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Re: So, what the heck is a continuation anyway?
Dan, here's an explanation that should make sense to an assembly hacker:
One simple way to think of a continuation is
It's the stack.
At some point, while my program is running, I look at the stack and
think, "Hey, this is a useful computation -- maybe I'd like to come
back and do this later". I "capture" it. Think of that as making a
copy of the stack.
Later I say, "Hmm, that was a useful computation -- I'd like to do it
now". At that point, I use the copied stack.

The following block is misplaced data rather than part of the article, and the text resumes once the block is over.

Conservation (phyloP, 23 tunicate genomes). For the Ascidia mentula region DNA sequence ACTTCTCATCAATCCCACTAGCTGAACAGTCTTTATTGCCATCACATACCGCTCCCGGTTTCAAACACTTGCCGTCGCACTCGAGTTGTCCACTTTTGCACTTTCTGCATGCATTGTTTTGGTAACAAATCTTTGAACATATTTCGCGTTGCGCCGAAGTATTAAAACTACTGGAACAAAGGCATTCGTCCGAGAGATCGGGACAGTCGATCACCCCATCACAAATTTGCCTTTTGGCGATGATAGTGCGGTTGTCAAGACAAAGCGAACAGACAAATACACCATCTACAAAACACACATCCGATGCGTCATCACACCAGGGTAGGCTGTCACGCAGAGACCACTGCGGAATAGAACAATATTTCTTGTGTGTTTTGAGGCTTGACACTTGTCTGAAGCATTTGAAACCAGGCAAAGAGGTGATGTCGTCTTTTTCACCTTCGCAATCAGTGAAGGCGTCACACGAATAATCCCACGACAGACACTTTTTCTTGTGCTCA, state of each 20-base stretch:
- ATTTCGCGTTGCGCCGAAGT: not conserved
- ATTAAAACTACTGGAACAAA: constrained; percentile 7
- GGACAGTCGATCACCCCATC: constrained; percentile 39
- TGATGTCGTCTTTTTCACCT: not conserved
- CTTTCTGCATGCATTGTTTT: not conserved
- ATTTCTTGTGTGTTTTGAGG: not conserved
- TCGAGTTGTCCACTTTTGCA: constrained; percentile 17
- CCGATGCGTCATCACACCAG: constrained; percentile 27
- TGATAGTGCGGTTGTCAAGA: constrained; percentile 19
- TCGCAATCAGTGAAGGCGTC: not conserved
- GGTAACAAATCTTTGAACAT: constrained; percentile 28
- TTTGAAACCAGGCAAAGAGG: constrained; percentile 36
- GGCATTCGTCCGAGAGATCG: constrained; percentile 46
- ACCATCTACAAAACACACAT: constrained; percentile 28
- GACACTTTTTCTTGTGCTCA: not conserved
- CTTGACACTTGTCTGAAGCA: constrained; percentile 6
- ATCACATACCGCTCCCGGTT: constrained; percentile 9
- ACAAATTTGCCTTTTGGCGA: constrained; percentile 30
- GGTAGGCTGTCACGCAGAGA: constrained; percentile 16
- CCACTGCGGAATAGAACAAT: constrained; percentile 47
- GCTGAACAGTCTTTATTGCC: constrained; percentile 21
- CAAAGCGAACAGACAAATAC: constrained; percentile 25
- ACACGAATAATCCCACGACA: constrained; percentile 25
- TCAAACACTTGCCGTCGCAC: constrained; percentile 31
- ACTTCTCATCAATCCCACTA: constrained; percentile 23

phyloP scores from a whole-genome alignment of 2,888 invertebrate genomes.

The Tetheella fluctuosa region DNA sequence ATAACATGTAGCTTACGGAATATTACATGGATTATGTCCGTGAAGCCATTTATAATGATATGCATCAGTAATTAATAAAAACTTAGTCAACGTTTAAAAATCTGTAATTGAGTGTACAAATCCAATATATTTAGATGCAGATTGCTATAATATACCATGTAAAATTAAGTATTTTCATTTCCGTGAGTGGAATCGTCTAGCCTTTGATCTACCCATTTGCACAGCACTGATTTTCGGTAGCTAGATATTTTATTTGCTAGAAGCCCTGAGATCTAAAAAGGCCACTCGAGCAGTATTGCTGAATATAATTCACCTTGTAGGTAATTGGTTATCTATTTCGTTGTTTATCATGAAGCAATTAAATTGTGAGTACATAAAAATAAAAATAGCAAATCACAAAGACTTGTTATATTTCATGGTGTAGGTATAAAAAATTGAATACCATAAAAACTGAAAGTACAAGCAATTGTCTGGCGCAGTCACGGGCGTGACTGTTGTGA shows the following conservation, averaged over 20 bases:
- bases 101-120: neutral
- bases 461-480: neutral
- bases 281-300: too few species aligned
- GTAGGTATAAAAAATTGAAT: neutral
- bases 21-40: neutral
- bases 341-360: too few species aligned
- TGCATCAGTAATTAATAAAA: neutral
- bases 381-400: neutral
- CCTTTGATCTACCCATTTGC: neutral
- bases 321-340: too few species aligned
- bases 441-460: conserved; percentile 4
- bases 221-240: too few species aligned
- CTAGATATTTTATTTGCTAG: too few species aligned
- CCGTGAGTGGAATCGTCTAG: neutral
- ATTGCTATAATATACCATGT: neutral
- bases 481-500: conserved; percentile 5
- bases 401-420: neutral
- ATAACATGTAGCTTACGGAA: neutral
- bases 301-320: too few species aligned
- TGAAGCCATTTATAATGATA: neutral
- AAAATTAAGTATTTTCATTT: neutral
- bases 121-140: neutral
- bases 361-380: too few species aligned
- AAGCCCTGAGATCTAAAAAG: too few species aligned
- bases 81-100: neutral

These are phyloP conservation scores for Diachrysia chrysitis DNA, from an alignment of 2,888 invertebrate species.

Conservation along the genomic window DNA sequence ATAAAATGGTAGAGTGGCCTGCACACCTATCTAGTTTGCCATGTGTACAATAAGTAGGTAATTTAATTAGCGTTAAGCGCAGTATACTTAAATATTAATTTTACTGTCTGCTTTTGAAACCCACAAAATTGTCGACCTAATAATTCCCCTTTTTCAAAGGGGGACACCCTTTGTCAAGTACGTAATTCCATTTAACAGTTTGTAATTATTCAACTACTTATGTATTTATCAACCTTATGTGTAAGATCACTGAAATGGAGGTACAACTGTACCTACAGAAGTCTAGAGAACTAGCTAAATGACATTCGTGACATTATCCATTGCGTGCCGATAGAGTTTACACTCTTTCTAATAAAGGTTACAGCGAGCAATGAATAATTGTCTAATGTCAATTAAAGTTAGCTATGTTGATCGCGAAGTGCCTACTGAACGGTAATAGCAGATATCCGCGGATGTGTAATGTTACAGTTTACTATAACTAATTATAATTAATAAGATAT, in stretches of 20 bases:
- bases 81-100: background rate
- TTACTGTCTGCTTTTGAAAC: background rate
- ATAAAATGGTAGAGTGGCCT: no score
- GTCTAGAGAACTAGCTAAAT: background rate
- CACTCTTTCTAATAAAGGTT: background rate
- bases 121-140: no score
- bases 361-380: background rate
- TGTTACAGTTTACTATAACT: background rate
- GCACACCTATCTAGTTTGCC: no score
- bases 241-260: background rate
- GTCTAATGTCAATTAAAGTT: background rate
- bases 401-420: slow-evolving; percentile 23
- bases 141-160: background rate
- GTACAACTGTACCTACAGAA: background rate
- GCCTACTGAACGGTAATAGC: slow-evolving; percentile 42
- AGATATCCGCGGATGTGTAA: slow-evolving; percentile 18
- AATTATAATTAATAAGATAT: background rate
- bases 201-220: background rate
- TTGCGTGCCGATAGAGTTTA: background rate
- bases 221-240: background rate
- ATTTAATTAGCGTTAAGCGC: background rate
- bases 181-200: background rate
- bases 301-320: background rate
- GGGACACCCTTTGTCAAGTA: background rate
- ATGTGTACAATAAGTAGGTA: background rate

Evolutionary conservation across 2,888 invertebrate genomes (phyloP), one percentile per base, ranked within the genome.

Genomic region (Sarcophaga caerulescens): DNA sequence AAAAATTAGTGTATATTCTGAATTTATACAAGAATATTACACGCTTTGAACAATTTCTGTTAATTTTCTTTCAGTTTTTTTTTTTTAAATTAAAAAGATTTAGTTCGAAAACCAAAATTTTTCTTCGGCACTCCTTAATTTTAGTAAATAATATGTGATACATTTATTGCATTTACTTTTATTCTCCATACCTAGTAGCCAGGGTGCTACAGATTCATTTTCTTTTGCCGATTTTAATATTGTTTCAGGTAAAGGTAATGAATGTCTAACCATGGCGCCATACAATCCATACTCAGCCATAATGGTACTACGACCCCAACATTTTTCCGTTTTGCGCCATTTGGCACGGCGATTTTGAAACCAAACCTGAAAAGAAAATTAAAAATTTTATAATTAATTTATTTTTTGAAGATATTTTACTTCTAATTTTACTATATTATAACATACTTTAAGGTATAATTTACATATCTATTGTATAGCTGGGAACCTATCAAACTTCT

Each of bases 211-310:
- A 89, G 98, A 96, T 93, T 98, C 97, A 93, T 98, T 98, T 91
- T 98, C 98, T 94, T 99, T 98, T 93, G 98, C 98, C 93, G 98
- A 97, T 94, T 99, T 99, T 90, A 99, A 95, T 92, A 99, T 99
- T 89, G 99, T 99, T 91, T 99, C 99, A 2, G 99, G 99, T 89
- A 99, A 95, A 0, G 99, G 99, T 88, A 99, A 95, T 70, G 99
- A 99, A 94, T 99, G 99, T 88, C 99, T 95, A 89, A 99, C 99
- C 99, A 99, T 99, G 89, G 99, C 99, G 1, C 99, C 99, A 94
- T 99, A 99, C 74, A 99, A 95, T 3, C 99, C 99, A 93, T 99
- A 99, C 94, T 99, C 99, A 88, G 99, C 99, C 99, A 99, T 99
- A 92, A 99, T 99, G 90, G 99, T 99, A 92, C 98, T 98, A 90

Scheme asks, why use it only once? Use it as many times as you want.
So each time I use it, I have to copy it again.
There are lots of papers on how to implement continuations MUCH more
efficiently than this, but explaining them won't help you understand
the operation much more easily.
So, what's an example of a computation that totters on from stack to
stack? Think Web programming. See my lecture notes for more:
Specifically, the lectures for
2001-10-01 Web Programming
2001-10-03 Converting Programs for the Web
Don't worry, the parens don't bite. (-: